Tips for protecting your home from termite attack
Any structure can be attacked by Timber Pests. Periodic maintenance should include measures to minimise possibilities of infestation in and around a property. Factors which may lead to infestation from Timber Pests (‘Conducive Conditions’) include:
- Edge of concrete slab is concealed – Ensure the edge of your slab is fully exposed
- Weepholes are blocked – Ensure weep holes are fully exposed
- Less than 400mm clearance to underside of floor frame – Try and improve ventilation to these areas
- Earth/wood contact with timbers – Remove all such contact areas by lowering or digging away the soil, use metal stirrups to mount pergolas, etc.
- Damp areas – Remove moisture sources, repair leaking downpipes, taps, etc and grade soil to ensure run-off
- Formwork and scrap timber left in subfloor – Remove all scrap timbers and do not store any timber adjacent to the house, termites love this food!
- Tree Stumps – Remove or have test drilled and checked by a timber pest manager
- Garden Mulch – Try and avoid using timber based mulches on garden beds adjacent to the house
- Tree branches touching the structure – Remove all such occurrences
- Wood Rot – Replace any decayed timbers
You should endeavour to ensure the above conditions DO NOT occur around your property.
We also recommend a full Inspection and Report should be carried out every six months – Regular inspections DO NOT stop attack, but may limit the amount of damage by detecting problems early.
Engage the services of a professional pest control firm to provide a suitable termite management program in accordance with AS3660 to minimise the risk of termite attack. The provision of a complete termite barrier will impede and discourage concealed entry into a building. It cannot prevent an attack as termites can still bridge or breach barriers but they can be detected more readily during routine inspections.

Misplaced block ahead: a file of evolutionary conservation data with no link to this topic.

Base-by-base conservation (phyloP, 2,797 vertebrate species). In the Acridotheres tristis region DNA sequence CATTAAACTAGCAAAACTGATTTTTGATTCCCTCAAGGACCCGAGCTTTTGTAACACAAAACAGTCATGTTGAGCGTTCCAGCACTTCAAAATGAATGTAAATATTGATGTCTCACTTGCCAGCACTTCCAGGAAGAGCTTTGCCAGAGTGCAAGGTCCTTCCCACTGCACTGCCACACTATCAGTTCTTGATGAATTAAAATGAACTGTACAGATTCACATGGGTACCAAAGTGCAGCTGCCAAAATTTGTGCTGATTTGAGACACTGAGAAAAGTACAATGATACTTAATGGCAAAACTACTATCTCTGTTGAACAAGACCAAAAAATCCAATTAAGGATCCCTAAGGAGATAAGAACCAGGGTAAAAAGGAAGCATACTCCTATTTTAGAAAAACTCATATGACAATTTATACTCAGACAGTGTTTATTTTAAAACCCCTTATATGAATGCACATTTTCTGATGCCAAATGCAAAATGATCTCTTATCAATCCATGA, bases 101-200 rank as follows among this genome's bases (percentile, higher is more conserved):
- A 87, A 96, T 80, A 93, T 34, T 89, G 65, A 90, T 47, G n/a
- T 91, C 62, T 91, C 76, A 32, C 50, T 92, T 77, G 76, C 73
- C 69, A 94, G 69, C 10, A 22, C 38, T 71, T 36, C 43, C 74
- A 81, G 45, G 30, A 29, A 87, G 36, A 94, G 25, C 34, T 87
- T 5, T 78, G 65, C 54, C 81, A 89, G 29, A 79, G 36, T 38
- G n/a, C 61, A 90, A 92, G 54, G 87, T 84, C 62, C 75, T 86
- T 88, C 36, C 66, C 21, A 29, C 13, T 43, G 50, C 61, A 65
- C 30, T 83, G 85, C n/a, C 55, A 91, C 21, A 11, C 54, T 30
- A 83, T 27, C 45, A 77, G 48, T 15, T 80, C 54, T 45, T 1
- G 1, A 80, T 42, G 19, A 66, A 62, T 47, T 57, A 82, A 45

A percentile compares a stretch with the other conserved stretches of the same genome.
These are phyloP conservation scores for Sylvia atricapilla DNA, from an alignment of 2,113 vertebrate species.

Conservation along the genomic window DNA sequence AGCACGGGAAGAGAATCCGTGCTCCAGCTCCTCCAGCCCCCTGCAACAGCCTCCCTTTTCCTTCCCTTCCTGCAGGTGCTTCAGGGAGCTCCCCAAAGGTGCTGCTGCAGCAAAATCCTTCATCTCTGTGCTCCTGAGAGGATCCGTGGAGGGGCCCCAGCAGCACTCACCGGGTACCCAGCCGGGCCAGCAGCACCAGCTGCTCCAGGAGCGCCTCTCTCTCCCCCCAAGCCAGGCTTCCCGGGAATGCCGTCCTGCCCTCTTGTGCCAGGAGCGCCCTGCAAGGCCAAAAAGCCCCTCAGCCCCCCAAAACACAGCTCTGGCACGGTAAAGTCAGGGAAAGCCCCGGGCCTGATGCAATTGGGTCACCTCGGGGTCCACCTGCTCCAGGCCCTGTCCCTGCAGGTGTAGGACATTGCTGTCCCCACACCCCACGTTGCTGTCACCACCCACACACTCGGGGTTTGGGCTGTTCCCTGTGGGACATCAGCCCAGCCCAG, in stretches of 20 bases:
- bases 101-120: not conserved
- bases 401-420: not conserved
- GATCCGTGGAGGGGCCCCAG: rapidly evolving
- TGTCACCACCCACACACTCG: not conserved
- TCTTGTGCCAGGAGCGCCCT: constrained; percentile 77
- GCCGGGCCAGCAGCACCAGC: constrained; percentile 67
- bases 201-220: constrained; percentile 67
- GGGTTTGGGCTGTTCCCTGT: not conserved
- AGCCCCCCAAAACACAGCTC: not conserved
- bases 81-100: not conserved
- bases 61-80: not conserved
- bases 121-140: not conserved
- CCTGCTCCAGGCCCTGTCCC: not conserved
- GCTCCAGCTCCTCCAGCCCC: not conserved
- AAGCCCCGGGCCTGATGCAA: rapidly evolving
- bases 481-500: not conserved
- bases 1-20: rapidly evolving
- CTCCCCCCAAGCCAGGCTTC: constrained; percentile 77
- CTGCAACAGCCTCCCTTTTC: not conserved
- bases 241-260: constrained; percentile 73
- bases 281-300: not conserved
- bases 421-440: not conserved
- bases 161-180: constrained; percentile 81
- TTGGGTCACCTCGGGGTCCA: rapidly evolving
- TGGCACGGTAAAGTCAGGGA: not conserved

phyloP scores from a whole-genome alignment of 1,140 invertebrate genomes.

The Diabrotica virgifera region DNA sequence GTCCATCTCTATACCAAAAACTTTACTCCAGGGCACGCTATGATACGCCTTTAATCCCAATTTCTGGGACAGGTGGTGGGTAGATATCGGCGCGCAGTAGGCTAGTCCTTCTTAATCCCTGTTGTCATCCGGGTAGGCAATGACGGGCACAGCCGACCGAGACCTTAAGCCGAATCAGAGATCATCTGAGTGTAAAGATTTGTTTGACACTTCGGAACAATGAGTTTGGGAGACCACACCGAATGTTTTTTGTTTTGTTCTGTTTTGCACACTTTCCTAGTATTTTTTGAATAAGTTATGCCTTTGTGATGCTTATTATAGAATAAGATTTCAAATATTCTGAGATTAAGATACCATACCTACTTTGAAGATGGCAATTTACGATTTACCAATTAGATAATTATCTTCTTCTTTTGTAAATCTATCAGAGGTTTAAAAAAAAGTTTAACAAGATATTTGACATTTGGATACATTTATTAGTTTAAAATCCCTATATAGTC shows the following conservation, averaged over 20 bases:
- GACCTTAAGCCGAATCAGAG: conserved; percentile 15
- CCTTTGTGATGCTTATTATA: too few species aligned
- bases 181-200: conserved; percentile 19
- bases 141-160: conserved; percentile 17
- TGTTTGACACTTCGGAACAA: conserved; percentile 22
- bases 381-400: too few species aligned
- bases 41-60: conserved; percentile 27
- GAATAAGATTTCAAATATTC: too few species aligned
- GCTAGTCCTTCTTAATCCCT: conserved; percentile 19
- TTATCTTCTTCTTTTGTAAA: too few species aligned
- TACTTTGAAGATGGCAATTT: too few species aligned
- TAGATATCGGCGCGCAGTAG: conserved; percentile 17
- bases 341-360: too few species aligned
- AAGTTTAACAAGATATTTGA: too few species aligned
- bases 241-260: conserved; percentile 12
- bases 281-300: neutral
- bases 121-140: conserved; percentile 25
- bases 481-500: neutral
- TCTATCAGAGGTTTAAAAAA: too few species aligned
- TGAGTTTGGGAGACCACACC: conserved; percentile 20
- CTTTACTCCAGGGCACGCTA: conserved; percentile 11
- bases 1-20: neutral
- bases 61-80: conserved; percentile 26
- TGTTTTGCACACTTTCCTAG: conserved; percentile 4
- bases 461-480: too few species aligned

Building maintenance tips for protecting your home
Like just about everything, houses require ongoing maintenance. Too often people think of replacing instead of maintaining. But whether you live in a newly renovated house or otherwise, doing a thorough walk-through every once in a while helps preserve your house and keeps it in working order.
- External paintwork – look at it and make sure it is kept clean. Gravity and water are the enemy, so if you see a crack or chip get it painted immediately.
- Keep your gutters clean. Someone should go on the roof and clear the perimeter drains and gutters and also check the flashing on the roof – the material that covers lower roof sections, chimneys, skylights, etc. By doing this, you’re making sure that water won’t get trapped and cause damage.
- Check for any cracks in windows and for peeling paint. If water gets into a frame, it can rot the jamb. In double-glazed windows, when the paint starts peeling on the outside, water can get in between the glass and the frame and make it fog.
- If you have wires or conduits (pipes) going into the house, such as for telephone or data, it’s better for them to come up through a hole not down to prevent water entering the wall cavity. (If you bring them down from above, make sure the wires have a little dip like a plumbing drain to keep water out.)
- On the exterior of your house, keep everything 15 to 20 cm away from the walls. A lot of people plant right up to the edge of the house, but you need to keep soil and plants away to avoid rot and more importantly keep the foundation soils dry.
- Don’t water your house…..It’s important to check the reach of any sprinklers and make sure that they are not spraying the house. Often sprinklers are on at night, so you might not realise that the house is being watered. You also want to avoid anything that can lead to standing or pooling water.
- To avoid vermin, look around the perimeter of your house and stuff any small space bigger than a gold coin with steel wool or chicken scrunched up wire.
- This is an obvious one: check your smoke detectors. They are there for a reason!
- Clean the filters inside the kitchen rangehood – the grease build-up can lead to a fire. This can be as easy as placing the filters in the dishwasher.
- In old houses, locks and door knobs should be checked. If they start feeling loose or won’t turn properly often all that you need to do is tighten a set screw on the side.
- In newer houses, there are now many more complicated systems to tend to, such as in-floor heating and lighting control systems. If you don’t know how to use these properly or maybe the lighting isn’t set up the way you want it but you don’t know how to change it – call in a professional. Any electrical and plumbing work must be carried out by a licensed electrician or plumber.
- Finally, doing maintenance yourself is fine, but if it’s something you find yourself putting off, hire someone to do it. There are plenty of professionals out there who do this for a living and could use the work. The bottom line: keeping your house in good condition saves you money in the long term.